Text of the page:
SLUSDD4B April   2019  – December 2020

PRODUCTION DATA

1. Features
2. Applications
3. Description
4. Revision History
5. Pin Configuration and Functions
6. Specifications
7. Detailed Description
1. 7.1 Overview
2. 7.2 Functional Block Diagram
3. 7.3 Feature Description
4. 7.4 Device Functional Modes
8. Application Information Disclaimer
1. 8.1 Application Information
2. 8.2 Typical Application
1. 8.2.1 Design Requirements
2. 8.2.2 Detailed Design Procedure
3. 8.2.3 Application Curves
9. Power Supply Recommendations
10. 10Layout
1. 10.1 Layout Guidelines
2. 10.2 Layout Example
11. 11Device and Documentation Support
12. 12Mechanical, Packaging, and Orderable Information

• KGD|0
• HKU|10

#### 8.2.2.6 Compensation

The poles and zeros of a flyback converter can be found with the following equations:

Equation 36. ${f}_{ZESR}=\frac{1+D}{2\pi ×{C}_{out}×{R}_{ESR}}$
Equation 37.
Equation 38. ${f}_{P}=\frac{1}{2\pi ×{C}_{out}×{R}_{o}}$
Equation 39.
Equation 40. ${f}_{RHPZ}=\frac{{R}_{out}×\left(1-{D}_{MAX}{\right)}^{2}}{2\pi ×\frac{{L}_{PRI}}{{{N}_{ps}}^{2}}×{D}_{MAX}}$
Equation 41.
Equation 42.
Equation 43.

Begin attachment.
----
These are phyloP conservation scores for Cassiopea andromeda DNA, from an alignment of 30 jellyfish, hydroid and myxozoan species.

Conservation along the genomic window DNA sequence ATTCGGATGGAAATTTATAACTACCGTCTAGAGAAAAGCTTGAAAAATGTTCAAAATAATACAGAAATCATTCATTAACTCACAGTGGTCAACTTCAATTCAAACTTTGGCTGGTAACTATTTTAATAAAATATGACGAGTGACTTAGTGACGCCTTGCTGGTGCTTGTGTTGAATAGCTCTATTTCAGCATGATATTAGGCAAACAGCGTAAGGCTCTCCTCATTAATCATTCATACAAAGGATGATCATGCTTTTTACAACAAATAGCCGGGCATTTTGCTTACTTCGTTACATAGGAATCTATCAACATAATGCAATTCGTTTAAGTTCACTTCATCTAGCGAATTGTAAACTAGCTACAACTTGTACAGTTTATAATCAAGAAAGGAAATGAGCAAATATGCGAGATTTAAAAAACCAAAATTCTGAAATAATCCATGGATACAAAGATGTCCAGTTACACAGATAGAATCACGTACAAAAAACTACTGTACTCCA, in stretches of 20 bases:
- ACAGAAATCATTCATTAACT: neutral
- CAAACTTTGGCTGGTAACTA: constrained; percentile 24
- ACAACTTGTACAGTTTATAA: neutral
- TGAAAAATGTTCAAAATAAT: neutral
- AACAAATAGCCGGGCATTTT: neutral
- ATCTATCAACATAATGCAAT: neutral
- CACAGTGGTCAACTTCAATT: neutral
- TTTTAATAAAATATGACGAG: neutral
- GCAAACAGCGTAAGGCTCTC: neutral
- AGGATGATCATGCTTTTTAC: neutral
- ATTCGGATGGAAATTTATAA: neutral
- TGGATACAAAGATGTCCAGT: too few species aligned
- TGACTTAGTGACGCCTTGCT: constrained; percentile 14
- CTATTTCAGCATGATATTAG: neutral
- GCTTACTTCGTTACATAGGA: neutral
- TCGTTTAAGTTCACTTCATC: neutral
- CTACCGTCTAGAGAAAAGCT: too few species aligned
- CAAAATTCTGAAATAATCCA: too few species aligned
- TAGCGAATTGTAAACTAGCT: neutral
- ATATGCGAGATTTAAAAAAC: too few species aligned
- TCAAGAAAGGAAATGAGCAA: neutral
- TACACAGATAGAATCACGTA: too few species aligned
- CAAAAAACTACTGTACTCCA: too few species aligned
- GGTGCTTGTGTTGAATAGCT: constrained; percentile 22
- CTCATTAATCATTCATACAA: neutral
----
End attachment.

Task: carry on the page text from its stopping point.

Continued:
Type IIB compensation was selected to compensate the poles and zeros of the flyback converter for the design. Since the right half plane zero (RHPZ) of the flyback converter is unable to be compensated, the crossover frequency of the converter should be between one fourth to a whole decade below the RHPZ of the converter. Type IIB compensation has 1 pole and 1 zero to help compensate the converter. The pole from the compensation is suggested to be placed by the RHPZ of the converter and the zero from compensation is suggested to be placed a decade before the expected crossover frequency. Using these guidelines the compensation values for the converter were picked for the converter. For the non-isolated portion of the board this means choosing the value of the compensation resistors and capacitors along these guidelines. Increasing or decreasing the gain of the design can be compensated for by dividing the resistor from compensation down and increasing the values of the capacitors by the same amount. This allows for the gain to be controlled in the system without changing the poles and zeros of the system. Optimization is needed for compensation values, and those values can be validated through testing.